First Pitch: Thoughts on Liriano, Hanrahan, the Rotation, and the Payroll
Some quick hits tonight in the aftermath of the Francisco Liriano deal. I was on the road most of the day today, and had a lot of time to think about the fallout from this deal.
**I mentioned earlier that I felt the Francisco Liriano deal was a good risk for the Pirates to take. I was on TribLIVE Radio this afternoon further discussing the deal. Liriano is a great gamble for the Pirates to take. He’s definitely got some concerns with his high walk rate the last two years and his high ERAs. However, his advanced metrics are usually much better than his ERA, he strikes out a batter per inning, and he’s a lefty with an above average ground ball rate. Those last bits will give him an advantage pitching half of his games in PNC Park. He’s only 29, so he shouldn’t be on any sort of decline during his two years with the team. The main issue will be fixing his control.
I noticed a few people drawing similarities to A.J. Burnett. I think the situations are similar if you look at them as guys with ERAs that were much higher than their FIP numbers. Both pitchers also had strong seasons prior to their recent struggles. But the issues were different. Burnett was getting hit around too much. Liriano struggles with control and doesn’t strand enough runners. If the Pirates, and specifically Ray Searage, can do something with Liriano’s control, he could turn into a steal. There’s definitely the possibility that this move blows up in their face. But it’s high risk/high reward. The risk comes with the money, and the potential reward comes if Liriano can turn things around with a move to the NL and PNC Park.
As for the money, I’m not sure it’s outrageous. If you look at the contracts being handed out recently, Liriano’s seems reasonable. Mike Adams just received two years and $12 M as a set-up man. Liriano is making about $400 K more per year as a starter. Kevin Correia received two years and $10 M. Correia is a pretty safe #4-5 starter in a bad rotation, and he has little chance of being more than that. Liriano is making about $1.4 M more per year, and has much more upside. Scott Baker is a similar pitcher to Liriano: good strikeout numbers, FIP better than his ERA, and injury concerns. He recently received $5.5 M with incentives, and he will miss the opening of the season due to recovering from Tommy John surgery. Considering those deals, and other deals, two years and $12.75 M for Liriano seems perfectly reasonable.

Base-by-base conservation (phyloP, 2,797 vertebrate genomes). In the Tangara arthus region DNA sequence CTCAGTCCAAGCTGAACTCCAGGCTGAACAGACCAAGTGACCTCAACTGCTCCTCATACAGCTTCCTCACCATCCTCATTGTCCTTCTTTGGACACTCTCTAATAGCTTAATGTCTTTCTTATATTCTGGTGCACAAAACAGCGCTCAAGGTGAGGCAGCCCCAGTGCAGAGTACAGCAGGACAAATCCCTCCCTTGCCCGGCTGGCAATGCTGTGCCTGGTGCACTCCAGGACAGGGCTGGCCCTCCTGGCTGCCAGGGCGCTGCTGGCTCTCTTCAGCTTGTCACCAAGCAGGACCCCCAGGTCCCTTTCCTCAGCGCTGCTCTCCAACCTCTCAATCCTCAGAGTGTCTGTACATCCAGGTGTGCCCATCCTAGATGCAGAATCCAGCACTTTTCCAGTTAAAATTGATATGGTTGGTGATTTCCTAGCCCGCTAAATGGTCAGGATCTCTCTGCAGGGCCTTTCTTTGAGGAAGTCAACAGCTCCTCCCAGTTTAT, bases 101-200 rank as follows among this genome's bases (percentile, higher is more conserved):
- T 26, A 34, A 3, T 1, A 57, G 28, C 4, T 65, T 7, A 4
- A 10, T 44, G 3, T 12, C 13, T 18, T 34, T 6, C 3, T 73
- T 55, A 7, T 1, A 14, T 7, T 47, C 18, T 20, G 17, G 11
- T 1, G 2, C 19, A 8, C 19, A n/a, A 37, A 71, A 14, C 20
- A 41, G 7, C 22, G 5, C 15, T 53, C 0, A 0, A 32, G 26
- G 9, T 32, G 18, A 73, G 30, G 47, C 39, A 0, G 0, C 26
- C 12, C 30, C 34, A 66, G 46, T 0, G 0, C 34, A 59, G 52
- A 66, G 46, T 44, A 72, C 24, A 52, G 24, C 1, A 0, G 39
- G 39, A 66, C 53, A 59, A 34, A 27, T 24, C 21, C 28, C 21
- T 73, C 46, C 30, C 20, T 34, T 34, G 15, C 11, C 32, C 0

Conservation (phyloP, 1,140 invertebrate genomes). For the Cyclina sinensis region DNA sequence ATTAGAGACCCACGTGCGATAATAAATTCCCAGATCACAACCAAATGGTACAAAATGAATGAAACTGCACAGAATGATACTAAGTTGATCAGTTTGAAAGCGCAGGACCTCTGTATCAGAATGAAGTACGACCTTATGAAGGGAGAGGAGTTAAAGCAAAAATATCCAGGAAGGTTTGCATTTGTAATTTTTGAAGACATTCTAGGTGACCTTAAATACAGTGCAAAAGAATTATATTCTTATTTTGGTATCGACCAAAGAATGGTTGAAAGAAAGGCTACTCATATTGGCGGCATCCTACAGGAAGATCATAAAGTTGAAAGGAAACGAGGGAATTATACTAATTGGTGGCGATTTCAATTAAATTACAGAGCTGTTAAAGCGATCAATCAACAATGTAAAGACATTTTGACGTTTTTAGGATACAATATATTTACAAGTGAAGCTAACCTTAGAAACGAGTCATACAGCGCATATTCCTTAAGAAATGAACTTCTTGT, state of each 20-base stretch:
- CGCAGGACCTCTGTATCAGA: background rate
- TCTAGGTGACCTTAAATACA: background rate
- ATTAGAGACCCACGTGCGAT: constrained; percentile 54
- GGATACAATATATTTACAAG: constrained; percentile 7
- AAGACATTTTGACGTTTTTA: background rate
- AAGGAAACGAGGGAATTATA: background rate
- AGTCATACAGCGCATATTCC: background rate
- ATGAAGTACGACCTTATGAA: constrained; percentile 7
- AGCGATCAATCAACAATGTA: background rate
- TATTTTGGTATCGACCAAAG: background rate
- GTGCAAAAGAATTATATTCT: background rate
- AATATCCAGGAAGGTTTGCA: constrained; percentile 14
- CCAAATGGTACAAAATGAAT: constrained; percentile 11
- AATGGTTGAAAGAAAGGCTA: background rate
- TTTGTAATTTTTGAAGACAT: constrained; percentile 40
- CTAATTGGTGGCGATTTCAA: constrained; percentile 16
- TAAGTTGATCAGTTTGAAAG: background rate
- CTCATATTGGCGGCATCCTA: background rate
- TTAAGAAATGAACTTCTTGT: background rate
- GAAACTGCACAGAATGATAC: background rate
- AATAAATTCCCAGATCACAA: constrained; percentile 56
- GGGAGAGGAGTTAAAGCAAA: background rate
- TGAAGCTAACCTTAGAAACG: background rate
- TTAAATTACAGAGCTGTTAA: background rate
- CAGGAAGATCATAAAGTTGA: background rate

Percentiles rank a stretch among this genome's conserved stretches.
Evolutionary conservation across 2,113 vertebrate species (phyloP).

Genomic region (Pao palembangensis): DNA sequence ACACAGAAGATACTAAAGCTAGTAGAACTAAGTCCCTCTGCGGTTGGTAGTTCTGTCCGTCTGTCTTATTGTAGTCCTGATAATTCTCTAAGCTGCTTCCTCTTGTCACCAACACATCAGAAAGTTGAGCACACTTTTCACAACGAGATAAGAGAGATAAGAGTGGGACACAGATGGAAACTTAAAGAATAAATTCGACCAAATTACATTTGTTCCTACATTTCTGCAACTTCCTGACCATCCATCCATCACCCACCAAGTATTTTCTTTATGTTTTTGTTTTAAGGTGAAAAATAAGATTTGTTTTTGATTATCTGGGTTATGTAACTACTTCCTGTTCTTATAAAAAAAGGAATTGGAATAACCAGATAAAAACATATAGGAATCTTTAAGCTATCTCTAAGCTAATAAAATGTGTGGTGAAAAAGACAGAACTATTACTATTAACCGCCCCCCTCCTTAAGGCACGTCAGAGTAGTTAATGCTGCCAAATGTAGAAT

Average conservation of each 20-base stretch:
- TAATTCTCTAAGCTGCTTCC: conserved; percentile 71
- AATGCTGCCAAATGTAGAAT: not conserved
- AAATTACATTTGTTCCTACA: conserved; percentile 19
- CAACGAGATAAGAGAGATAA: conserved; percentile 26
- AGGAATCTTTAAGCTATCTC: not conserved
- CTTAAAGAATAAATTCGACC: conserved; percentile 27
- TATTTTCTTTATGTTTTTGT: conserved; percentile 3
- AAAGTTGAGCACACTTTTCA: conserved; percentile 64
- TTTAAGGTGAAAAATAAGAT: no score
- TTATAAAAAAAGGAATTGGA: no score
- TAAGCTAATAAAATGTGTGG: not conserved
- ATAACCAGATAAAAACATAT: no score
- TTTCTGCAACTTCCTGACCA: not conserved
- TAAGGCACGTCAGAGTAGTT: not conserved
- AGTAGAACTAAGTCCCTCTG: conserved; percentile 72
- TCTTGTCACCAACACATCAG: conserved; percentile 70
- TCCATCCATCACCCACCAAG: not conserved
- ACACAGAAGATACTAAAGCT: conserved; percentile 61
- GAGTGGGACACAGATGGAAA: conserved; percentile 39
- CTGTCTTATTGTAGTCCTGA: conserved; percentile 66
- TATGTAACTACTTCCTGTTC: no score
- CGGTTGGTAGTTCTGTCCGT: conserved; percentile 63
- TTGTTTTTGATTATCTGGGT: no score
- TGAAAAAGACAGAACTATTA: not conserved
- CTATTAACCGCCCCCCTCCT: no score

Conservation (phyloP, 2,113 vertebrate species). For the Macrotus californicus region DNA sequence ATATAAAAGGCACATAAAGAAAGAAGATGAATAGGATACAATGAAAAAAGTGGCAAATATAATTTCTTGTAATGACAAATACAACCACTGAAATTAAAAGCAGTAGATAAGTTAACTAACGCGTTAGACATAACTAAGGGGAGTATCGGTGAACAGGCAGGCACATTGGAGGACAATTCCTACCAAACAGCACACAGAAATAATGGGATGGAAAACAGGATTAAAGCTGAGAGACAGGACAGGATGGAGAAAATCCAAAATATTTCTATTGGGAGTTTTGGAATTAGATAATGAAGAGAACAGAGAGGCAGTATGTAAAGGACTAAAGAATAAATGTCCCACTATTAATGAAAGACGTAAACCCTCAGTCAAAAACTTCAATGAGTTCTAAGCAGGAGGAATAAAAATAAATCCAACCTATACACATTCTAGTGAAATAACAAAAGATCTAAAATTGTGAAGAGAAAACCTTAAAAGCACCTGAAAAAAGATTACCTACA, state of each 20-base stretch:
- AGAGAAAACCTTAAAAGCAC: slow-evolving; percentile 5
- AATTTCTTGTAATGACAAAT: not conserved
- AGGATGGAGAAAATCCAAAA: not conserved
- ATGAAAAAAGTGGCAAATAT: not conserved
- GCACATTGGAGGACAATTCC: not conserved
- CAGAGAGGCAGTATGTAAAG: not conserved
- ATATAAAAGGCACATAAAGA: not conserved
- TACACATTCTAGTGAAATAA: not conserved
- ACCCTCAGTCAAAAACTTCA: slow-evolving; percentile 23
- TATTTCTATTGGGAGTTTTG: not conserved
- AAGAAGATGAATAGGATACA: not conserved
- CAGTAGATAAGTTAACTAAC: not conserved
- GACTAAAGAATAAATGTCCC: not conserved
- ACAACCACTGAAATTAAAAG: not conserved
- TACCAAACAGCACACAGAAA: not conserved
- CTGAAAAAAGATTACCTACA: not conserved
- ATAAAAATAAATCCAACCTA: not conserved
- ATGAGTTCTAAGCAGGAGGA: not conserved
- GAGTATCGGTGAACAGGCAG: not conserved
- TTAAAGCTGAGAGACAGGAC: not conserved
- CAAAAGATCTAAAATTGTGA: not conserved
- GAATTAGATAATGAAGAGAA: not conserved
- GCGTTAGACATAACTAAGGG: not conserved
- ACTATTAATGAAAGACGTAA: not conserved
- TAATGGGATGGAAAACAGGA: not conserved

**Now that Liriano is set to be signed, the Pirates don’t have a big need for a starting pitcher in a Joel Hanrahan trade return. The rumors are already out that Pittsburgh is looking for shortstops. If they could get a young shortstop prospect for one year of Hanrahan, I’d be surprised.
**The starting rotation now has A.J. Burnett, Wandy Rodriguez, James McDonald, Francisco Liriano, and one of Jeff Locke or Kyle McPherson. That’s looking like a potentially strong rotation. The wild cards will be McDonald and Liriano. If McDonald pitches more like his 2012 first half and Liriano can see a turn around, the Pirates could be strong contenders. If McDonald is closer to his 2012 second half and Liriano puts up similar numbers to 2011-2012, the Pirates could be turning to Gerrit Cole to fill one of those spots by mid-season.
The rotation is also pretty diverse. Burnett was added as a salary dump for two minor prospects. Rodriguez was added for three actual prospects. McDonald was added when he was sort of a prospect, and regained his former status after moving to the Pirates. Liriano is a free agent signing. Locke and McPherson have mostly been developed in the Pirates’ system, although Locke was originally acquired in a trade when he was in A-ball.
**With no other moves, the 2013 payroll will be over $70 M. I’d expect Hanrahan to be moved, so that number should come down, unless they pick up salary or add a player who adds salary.
Links and Notes
**The 2013 Prospect Guide is now available. Order your copy today!
**Baseball America looked at breakout prospects Alen Hanson and Gregory Polanco. They then named ten international players who could breakout in 2013. Number one on the list? Dilson Herrera. We’ve got him as the most likely to have a Hanson/Polanco breakout in 2013 in the recently released Prospect Guide.
**A good read from FanGraphs on the slow death of ERA, and how pitchers with a strong FIP are getting paid.